By Dwight Barnett
The furnace that worked just fine last year might need some service this year. Here are a few tips to help guide you in the safe operation of your furnace.
* Change the filter. This is one of the easiest maintenance items you can do. A dirty filter not only blocks airflow, which increases the load on the fan, but the dust and dirt that pass through a dirty filter build up inside the ductwork, further reducing the efficiency of the whole system. Filters should be properly sized to fit the filter rack near the fan and there should be a filter cover to prevent cold air from entering the ductwork.
* For older furnaces that have pilot lights:
1. If the pilot light will not stay on, replace the thermocouple tube located between the main gas valve inside the furnace and the pilot light.
2. Check to make sure the pilot-light flame is burning blue and not orange. Orange flames indicate incomplete combustion of gas, and that the furnace needs adjustment. Also check the color of all burners when the furnace is on and heating. They should also be blue and steady, not flickering. A flickering flame could indicate a more serious problem with the furnace — and that it should be inspected by an HVAC (heating, venting, air conditioning) technician.
3. With the furnace operating on the heat cycle, hold a candle or match next to the opening for the flue at the top of the furnace to see if the flue has a draft to carry the fumes from the burners out of the home. If the flue does not draft, shut the unit off and call an HVAC technician right away. A furnace that does not draft properly can release hazardous carbon monoxide gas into the home.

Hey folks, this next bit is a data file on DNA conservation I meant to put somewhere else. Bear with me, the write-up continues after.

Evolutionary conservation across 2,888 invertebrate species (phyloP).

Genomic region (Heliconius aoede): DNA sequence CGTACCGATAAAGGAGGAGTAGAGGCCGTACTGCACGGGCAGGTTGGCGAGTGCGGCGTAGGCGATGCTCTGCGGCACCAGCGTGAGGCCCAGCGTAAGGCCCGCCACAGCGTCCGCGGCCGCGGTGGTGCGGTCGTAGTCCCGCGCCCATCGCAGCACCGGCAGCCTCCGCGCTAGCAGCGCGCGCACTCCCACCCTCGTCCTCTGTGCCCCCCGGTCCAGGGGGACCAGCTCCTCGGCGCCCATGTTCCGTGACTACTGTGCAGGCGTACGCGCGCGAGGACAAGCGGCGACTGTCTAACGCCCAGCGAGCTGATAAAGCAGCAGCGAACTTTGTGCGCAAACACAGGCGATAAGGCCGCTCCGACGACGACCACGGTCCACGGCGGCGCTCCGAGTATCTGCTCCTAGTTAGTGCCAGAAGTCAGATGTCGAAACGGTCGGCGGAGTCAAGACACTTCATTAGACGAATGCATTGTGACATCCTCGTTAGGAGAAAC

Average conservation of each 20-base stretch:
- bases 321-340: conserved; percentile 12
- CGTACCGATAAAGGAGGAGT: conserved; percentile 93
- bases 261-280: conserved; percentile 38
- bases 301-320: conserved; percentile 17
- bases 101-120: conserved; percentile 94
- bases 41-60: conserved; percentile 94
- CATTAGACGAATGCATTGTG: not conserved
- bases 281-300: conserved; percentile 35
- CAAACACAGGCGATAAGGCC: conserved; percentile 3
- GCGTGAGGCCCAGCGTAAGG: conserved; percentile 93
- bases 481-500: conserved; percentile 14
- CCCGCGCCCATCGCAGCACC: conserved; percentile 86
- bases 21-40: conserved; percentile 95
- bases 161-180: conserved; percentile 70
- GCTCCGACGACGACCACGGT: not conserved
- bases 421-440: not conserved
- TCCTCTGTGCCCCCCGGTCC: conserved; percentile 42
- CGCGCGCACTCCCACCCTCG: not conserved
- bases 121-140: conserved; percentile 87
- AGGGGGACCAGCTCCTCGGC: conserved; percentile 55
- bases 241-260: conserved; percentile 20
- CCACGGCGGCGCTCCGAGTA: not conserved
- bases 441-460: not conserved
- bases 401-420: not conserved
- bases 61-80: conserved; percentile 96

4. Check for rust or rust particles on the surface of the burners. If the burners are partially blocked by residue buildup, the furnace will not heat efficiently, and will waste energy. Vacuum the burner chambers using a crevice tool or call an HVAC technician.
* For newer furnaces with no pilot light:
1. Make sure the igniter is working. The igniter is a ceramic element that glows red hot to ignite the gas when the furnace first comes on. If the igniter is broken or damaged, the furnace will not work. Replacement is a simple DIY project.
2. Make sure the draft-inducement fan is working. The small fan is located at the bottom of the flue pipe and forces the fumes through the flue to the outside. If the fan is not working the furnace will not come on. Contact an HVAC technician.
3. If the draft-inducement fan is connected to a PVC flue pipe, you have a high-efficiency-condensing furnace. Check inside the furnace cabinet for any signs of condensate leaks or rust stains. Condensate water from a high-efficiency furnace is acidic, and can cause a chemical burn if improperly handled. Contact an HVAC technician for repairs.